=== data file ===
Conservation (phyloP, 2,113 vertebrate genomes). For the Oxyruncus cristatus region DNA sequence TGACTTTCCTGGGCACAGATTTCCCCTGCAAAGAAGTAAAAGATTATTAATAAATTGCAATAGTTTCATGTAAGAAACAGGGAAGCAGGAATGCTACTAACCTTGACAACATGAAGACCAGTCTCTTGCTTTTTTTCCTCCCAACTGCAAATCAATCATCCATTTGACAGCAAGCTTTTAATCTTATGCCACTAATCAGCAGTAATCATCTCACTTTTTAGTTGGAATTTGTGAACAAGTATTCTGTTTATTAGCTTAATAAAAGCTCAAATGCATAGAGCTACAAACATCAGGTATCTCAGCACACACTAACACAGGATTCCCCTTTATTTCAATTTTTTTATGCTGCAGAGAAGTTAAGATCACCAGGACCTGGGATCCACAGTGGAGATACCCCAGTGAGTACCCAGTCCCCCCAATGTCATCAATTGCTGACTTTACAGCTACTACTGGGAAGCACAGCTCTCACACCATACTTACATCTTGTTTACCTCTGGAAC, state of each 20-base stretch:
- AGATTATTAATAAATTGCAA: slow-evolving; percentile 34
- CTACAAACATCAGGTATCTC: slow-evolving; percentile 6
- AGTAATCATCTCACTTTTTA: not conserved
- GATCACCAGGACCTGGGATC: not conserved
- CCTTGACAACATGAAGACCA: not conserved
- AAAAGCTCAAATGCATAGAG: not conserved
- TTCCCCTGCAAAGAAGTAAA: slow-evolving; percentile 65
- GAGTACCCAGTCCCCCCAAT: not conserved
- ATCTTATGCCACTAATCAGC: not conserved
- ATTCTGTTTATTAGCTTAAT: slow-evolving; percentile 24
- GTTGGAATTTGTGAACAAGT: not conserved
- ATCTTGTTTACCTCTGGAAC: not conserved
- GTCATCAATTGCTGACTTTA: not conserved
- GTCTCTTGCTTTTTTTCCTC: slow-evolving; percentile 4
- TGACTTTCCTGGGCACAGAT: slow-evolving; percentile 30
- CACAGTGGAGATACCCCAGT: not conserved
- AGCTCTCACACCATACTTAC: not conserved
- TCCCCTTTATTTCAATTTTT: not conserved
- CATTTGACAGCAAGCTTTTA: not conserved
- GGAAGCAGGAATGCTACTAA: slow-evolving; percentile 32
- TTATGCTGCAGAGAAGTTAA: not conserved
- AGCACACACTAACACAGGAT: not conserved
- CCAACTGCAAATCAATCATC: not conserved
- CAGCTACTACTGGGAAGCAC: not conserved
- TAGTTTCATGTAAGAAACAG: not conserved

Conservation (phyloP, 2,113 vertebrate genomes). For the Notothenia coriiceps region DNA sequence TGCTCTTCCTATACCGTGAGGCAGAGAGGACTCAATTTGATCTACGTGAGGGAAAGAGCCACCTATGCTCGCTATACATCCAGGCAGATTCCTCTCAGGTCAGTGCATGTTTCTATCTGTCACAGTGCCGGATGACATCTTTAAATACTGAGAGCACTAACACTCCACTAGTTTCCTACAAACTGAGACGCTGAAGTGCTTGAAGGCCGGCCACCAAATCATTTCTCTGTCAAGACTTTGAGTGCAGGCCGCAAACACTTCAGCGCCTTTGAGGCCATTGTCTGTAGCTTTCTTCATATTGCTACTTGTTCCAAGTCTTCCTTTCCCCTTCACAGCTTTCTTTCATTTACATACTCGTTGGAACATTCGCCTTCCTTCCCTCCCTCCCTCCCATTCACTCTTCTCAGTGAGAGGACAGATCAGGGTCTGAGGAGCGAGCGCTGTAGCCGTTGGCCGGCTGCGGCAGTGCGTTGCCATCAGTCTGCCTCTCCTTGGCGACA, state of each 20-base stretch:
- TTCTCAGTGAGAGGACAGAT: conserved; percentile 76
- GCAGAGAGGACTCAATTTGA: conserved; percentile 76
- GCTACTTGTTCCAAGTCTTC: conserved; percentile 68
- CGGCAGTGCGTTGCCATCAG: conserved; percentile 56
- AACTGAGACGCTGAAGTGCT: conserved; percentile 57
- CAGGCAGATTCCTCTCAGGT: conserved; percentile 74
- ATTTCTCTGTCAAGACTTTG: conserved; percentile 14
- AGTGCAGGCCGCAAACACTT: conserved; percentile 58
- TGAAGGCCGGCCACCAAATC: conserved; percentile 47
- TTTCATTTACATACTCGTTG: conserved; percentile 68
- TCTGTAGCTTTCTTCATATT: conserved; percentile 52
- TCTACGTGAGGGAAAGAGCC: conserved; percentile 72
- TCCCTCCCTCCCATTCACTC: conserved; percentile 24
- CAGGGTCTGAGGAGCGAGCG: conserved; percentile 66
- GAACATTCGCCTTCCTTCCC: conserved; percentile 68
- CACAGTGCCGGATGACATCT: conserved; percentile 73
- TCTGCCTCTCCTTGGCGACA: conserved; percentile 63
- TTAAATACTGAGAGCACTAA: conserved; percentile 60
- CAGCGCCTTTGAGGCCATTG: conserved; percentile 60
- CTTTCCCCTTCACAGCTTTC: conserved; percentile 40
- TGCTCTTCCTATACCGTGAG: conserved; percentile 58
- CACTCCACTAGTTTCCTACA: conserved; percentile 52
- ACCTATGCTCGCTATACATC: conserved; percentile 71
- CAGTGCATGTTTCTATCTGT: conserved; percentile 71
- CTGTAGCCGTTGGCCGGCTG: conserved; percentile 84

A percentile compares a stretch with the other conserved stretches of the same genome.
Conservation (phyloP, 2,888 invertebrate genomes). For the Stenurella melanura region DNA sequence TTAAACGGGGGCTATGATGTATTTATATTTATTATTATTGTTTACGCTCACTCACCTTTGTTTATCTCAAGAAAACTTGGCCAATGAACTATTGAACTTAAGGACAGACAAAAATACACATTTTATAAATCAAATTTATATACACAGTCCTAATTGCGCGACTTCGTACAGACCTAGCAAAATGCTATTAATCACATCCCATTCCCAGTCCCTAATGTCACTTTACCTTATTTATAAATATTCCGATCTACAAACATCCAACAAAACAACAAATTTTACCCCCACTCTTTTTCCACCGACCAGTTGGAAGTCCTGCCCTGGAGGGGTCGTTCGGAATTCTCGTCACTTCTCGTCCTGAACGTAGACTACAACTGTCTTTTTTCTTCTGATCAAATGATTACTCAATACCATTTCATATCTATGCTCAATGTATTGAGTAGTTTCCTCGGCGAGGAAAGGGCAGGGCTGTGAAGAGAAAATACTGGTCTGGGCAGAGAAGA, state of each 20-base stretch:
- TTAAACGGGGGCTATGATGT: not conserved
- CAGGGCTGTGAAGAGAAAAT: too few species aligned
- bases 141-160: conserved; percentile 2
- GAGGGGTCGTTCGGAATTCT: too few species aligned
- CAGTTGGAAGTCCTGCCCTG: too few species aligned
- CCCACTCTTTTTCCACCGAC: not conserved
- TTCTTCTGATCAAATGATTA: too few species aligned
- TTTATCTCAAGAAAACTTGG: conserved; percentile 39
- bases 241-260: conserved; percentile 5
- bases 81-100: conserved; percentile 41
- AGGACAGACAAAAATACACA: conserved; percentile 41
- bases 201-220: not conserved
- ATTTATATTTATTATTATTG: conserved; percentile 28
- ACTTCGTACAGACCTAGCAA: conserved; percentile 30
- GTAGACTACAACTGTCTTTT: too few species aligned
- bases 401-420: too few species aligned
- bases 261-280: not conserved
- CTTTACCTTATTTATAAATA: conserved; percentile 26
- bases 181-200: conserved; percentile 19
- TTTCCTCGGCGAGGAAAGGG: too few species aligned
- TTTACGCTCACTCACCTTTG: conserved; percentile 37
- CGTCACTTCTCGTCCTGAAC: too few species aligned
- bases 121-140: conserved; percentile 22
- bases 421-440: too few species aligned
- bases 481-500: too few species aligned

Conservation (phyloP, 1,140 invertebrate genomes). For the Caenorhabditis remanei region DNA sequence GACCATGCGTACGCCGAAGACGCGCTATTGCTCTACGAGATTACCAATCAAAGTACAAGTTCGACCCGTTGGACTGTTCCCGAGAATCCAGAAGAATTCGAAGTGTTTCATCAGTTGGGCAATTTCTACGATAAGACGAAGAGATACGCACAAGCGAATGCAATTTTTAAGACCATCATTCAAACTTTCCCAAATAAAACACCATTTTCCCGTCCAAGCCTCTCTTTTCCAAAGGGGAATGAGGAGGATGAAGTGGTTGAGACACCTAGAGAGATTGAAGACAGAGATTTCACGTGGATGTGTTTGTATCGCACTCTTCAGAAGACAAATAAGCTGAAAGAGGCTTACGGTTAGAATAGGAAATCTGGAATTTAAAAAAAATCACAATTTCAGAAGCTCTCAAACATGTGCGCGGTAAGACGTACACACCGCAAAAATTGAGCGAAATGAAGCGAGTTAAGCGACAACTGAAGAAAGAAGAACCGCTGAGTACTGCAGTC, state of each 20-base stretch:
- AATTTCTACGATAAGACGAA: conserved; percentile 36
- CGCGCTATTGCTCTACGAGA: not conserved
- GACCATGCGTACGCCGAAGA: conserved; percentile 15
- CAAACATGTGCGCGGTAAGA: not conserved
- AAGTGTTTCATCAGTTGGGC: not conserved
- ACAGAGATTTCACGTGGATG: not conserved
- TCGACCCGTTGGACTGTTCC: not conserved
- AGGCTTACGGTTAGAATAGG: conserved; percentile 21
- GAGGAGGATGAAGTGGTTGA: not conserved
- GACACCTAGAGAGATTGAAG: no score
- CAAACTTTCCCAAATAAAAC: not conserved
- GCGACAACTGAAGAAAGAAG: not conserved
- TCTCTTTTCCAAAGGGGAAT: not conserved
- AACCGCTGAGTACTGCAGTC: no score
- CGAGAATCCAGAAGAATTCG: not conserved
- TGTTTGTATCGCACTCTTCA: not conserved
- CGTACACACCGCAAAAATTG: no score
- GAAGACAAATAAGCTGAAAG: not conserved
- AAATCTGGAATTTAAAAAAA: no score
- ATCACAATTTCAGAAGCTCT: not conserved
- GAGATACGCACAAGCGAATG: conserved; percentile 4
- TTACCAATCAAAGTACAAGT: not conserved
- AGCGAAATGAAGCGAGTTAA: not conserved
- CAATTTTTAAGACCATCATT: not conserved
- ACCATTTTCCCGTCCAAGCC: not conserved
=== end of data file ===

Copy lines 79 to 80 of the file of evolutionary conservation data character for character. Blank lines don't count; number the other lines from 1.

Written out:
- bases 481-500: too few species aligned

Conservation (phyloP, 1,140 invertebrate genomes). For the Caenorhabditis remanei region DNA sequence GACCATGCGTACGCCGAAGACGCGCTATTGCTCTACGAGATTACCAATCAAAGTACAAGTTCGACCCGTTGGACTGTTCCCGAGAATCCAGAAGAATTCGAAGTGTTTCATCAGTTGGGCAATTTCTACGATAAGACGAAGAGATACGCACAAGCGAATGCAATTTTTAAGACCATCATTCAAACTTTCCCAAATAAAACACCATTTTCCCGTCCAAGCCTCTCTTTTCCAAAGGGGAATGAGGAGGATGAAGTGGTTGAGACACCTAGAGAGATTGAAGACAGAGATTTCACGTGGATGTGTTTGTATCGCACTCTTCAGAAGACAAATAAGCTGAAAGAGGCTTACGGTTAGAATAGGAAATCTGGAATTTAAAAAAAATCACAATTTCAGAAGCTCTCAAACATGTGCGCGGTAAGACGTACACACCGCAAAAATTGAGCGAAATGAAGCGAGTTAAGCGACAACTGAAGAAAGAAGAACCGCTGAGTACTGCAGTC, state of each 20-base stretch: